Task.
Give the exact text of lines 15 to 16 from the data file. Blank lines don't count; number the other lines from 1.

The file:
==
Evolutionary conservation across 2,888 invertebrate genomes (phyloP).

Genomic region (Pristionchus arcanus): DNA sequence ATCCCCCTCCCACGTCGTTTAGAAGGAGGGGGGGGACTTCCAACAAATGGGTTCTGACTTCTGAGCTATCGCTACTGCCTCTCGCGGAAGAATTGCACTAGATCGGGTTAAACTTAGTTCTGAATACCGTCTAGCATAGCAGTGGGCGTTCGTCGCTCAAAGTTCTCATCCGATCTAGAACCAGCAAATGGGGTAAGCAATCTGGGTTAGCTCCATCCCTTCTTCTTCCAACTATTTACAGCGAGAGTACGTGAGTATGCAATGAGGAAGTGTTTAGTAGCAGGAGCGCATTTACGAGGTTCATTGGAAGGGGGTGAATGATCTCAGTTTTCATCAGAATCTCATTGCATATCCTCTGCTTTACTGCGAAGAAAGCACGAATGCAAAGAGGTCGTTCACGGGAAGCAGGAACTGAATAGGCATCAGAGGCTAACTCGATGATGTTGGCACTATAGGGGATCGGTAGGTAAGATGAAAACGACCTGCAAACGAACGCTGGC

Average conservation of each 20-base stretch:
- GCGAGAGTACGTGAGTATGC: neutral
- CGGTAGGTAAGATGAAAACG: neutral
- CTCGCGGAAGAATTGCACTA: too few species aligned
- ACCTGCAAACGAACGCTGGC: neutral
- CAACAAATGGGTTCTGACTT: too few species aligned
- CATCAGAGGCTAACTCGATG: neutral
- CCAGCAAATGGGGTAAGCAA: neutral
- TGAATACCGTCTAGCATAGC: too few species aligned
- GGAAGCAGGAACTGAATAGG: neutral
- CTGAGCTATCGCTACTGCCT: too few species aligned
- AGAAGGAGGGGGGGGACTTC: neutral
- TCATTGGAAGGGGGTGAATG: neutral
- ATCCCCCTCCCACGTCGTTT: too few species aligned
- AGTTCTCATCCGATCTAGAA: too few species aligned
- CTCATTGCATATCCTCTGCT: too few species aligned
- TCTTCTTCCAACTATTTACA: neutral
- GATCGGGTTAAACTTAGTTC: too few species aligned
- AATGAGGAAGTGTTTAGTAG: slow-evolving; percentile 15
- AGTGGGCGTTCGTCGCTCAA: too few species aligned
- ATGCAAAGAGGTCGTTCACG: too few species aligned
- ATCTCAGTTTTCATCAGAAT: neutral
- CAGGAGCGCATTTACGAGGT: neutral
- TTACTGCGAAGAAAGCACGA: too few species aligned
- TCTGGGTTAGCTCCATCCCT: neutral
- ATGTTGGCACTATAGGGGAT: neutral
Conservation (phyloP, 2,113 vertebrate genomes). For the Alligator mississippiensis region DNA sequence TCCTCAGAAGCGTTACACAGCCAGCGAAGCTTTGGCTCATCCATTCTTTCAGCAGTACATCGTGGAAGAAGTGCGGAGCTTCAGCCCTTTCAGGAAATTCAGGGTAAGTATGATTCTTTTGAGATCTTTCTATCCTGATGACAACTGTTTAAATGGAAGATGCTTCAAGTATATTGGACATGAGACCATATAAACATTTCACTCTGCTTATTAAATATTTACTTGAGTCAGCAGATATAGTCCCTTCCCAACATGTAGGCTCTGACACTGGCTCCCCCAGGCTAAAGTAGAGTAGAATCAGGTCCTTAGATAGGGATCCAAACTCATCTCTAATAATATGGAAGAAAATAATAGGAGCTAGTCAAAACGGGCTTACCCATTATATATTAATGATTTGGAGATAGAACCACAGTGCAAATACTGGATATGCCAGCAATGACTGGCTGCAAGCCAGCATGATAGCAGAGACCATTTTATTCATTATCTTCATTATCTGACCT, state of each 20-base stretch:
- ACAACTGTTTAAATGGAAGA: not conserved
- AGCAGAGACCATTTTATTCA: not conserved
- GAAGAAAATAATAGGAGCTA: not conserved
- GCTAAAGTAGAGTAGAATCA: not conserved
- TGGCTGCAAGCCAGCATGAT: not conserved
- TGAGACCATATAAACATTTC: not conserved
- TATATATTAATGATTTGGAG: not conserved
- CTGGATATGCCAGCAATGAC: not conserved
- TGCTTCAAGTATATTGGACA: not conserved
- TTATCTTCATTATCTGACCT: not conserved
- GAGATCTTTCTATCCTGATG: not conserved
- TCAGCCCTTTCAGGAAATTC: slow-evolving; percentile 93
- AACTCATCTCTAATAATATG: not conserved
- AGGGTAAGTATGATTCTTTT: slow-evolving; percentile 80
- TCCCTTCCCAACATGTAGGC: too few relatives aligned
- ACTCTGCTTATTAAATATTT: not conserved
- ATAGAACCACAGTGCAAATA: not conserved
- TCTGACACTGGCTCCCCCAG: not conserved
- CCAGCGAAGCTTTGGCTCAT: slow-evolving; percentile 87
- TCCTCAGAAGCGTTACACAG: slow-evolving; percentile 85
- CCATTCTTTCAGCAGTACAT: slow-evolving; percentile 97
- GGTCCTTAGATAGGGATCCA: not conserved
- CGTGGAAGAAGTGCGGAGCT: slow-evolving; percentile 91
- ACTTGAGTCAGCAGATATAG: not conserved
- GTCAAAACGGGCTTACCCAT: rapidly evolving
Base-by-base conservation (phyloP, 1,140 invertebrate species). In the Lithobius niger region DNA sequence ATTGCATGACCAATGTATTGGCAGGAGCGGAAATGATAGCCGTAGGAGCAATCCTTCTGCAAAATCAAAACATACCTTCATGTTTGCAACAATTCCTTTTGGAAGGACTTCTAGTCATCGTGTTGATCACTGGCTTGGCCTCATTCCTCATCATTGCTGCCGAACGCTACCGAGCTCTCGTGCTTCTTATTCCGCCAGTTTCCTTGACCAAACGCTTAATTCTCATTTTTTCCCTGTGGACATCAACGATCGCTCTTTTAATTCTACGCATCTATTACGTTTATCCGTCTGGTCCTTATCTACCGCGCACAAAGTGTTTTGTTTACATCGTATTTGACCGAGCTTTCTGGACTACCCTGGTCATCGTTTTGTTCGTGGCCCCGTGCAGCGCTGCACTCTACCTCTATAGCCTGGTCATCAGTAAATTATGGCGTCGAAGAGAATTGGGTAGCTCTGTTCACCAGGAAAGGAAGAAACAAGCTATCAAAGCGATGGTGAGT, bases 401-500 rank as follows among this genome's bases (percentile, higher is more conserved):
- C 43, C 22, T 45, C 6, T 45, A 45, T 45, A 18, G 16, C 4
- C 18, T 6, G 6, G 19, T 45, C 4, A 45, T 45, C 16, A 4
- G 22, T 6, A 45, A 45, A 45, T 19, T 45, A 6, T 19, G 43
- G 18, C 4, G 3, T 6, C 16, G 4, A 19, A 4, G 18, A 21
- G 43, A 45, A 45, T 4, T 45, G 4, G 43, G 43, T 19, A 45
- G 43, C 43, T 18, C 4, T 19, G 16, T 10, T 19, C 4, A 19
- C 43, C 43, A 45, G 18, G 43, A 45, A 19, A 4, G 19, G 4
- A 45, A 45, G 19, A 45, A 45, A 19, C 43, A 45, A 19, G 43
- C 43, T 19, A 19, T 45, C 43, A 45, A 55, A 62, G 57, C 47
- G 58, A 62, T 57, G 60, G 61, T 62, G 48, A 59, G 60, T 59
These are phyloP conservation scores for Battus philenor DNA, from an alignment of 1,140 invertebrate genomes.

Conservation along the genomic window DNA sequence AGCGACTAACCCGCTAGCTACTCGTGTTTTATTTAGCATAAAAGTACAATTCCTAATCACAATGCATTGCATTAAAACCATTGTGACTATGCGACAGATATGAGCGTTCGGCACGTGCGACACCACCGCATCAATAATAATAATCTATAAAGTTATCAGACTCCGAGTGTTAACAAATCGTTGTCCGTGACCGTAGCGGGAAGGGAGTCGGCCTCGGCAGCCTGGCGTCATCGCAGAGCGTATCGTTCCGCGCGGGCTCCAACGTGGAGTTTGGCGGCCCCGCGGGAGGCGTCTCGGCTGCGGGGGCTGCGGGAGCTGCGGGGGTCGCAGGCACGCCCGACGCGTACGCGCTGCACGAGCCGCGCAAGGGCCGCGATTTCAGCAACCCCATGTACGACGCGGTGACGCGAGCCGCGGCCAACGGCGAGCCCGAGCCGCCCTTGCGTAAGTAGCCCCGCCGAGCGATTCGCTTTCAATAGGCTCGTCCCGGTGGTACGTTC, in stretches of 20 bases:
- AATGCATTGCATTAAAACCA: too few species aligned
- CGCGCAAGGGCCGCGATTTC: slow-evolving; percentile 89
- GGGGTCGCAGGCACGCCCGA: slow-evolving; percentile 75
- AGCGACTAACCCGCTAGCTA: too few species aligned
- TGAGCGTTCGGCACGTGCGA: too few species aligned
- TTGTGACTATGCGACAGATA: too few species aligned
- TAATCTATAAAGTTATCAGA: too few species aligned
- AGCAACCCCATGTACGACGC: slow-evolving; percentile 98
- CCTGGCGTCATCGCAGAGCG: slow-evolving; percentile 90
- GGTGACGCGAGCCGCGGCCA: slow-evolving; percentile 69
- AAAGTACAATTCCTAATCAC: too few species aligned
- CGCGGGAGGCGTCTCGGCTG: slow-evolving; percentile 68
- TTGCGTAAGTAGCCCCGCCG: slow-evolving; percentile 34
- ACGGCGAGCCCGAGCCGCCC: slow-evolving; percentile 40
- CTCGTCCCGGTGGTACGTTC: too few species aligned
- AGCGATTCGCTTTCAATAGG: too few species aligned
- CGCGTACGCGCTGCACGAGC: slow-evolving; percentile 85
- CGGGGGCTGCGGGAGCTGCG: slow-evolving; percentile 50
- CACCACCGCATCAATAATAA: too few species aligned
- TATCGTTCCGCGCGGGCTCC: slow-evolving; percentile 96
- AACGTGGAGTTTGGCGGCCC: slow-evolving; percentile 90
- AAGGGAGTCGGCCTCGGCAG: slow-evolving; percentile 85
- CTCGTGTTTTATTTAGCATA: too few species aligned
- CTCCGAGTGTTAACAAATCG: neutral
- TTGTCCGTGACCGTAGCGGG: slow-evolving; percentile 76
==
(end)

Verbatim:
- TCATTGGAAGGGGGTGAATG: neutral
- ATCCCCCTCCCACGTCGTTT: too few species aligned